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Epidemiology in the past, present, and the future: Theory, ethics, context, and critical appraisal 

Epidemiology in the past, present, and the future: Theory, ethics, context, and critical appraisal
Chapter:
Epidemiology in the past, present, and the future: Theory, ethics, context, and critical appraisal
Author(s):

Raj S. Bhopal

DOI:
10.1093/med/9780198739685.003.0010
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date: 25 October 2020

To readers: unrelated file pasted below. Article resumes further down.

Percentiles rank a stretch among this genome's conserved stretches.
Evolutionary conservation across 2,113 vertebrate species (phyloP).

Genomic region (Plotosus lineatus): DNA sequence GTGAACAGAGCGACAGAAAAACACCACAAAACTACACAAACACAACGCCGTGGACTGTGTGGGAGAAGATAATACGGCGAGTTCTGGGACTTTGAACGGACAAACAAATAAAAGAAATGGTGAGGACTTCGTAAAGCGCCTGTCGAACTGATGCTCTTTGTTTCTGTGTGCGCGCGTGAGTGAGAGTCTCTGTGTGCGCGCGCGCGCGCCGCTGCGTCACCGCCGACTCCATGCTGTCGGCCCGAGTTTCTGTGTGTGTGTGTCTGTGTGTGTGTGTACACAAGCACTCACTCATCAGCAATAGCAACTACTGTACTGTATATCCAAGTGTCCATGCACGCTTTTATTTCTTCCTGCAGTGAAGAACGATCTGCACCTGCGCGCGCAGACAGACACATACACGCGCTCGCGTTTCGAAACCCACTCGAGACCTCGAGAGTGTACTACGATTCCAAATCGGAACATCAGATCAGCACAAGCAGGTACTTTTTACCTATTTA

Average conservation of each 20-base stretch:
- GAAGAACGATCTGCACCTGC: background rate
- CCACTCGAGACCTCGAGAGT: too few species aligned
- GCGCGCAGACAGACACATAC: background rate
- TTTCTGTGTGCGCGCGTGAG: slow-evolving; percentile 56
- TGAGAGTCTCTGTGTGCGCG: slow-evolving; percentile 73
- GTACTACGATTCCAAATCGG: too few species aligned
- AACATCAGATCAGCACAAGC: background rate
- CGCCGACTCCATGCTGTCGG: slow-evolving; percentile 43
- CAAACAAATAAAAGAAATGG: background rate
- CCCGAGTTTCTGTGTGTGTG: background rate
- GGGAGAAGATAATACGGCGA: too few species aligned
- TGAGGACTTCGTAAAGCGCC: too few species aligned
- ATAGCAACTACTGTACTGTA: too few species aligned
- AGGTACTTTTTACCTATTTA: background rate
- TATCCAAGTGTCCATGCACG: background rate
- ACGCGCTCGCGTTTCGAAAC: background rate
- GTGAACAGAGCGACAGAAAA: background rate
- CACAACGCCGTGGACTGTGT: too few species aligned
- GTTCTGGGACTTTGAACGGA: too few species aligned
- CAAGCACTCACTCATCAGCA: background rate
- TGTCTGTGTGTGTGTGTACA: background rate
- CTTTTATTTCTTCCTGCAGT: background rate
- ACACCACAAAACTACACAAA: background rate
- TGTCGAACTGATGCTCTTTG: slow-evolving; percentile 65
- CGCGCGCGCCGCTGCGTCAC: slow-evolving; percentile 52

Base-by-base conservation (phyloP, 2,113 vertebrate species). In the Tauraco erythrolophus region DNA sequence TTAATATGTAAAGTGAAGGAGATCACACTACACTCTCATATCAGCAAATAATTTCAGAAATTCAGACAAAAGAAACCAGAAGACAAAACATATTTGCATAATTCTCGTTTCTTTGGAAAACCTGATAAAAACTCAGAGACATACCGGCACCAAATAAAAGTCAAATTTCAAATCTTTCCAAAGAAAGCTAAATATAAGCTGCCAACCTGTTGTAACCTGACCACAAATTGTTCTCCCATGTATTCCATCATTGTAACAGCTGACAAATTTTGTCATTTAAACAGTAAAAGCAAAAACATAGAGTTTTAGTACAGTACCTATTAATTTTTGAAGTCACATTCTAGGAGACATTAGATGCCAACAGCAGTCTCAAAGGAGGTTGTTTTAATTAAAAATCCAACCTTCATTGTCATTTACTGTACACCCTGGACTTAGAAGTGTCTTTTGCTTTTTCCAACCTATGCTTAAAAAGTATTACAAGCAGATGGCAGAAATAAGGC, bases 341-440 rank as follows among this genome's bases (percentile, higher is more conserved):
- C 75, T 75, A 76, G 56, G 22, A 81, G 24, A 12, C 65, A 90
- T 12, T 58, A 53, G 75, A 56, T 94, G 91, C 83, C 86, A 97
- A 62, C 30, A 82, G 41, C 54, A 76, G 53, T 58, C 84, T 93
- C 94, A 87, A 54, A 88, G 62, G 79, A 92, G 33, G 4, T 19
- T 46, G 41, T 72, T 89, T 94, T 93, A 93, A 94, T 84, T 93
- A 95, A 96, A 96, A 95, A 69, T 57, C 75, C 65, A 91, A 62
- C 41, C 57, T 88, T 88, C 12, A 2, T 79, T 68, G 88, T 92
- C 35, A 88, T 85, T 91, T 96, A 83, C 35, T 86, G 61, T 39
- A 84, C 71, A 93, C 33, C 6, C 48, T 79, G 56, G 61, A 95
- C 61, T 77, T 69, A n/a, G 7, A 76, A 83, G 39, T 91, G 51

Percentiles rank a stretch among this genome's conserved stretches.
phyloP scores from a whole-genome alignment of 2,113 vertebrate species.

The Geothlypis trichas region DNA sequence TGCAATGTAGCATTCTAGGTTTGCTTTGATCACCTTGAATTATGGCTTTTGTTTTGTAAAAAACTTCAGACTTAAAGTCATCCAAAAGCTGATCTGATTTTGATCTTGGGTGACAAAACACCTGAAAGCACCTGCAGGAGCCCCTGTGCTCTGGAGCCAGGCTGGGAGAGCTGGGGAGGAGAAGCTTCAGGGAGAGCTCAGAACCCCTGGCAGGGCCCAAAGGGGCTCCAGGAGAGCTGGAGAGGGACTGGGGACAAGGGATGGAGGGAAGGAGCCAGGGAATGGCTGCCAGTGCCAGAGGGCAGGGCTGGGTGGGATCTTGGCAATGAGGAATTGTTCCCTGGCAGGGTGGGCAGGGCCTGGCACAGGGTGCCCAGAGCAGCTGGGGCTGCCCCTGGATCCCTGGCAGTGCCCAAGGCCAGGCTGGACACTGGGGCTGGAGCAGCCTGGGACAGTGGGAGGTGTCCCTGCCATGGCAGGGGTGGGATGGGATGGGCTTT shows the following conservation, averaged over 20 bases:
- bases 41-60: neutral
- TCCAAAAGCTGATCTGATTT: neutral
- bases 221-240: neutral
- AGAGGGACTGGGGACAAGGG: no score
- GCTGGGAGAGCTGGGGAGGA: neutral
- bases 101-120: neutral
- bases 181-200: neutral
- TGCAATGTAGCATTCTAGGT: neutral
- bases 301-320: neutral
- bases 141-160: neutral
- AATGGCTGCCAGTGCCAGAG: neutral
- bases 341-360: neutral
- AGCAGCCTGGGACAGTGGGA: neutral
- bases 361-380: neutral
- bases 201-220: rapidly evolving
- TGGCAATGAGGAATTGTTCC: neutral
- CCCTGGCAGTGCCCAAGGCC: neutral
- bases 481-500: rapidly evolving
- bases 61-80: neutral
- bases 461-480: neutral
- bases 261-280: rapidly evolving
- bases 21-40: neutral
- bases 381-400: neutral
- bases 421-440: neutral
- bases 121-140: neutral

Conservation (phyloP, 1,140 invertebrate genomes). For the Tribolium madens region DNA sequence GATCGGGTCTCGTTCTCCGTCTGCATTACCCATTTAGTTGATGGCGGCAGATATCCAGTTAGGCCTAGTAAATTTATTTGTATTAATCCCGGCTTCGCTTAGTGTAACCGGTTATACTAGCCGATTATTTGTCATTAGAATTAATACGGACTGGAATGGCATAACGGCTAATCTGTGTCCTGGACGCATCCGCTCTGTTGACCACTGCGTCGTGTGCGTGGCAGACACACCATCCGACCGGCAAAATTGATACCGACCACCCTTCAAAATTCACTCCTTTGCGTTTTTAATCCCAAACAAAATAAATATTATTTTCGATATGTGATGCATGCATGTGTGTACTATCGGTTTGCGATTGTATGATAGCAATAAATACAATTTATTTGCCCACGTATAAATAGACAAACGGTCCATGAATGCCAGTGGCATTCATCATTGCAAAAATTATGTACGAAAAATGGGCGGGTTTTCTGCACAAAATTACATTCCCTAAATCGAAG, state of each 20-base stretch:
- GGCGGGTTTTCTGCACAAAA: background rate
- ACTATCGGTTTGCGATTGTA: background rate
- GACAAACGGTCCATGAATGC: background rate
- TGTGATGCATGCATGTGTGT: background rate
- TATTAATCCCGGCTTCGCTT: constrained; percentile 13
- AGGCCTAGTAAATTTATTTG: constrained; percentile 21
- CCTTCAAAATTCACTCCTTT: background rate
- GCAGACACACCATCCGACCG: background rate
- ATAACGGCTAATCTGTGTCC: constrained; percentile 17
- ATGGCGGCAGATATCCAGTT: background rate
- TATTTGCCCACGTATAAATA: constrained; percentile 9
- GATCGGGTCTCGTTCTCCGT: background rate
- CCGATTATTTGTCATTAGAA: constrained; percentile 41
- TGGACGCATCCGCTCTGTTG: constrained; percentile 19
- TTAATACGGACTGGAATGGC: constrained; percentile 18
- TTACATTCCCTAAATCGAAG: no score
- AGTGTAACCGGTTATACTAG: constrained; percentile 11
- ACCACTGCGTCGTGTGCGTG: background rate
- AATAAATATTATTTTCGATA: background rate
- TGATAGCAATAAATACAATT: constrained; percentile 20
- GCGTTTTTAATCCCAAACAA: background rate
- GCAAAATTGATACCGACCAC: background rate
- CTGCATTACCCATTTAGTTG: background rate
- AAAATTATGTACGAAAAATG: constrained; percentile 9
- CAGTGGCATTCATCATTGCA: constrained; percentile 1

The philosophy and theory underpinning epidemiology is seldom made explicit but it is a positivist discipline. The basic theory is that systematic variations in the pattern of health and disease exist in populations and these are a product of differences in the prevalence of, or susceptibility to, the causal factors. Epidemiology using data on whole populations, comprising tens of millions, if not hundreds of millions of people, is on the horizon. Studies on billions of people may occur within this century. The health applications of epidemiology obligate a code of ethics and good conduct that serves both its scientific and its applied purposes. Ethical, professional, and social obligations also require epidemiologists to have an understanding of the wider determinants of health and disease and of the history of the discipline. Only then can a productive future be shaped.

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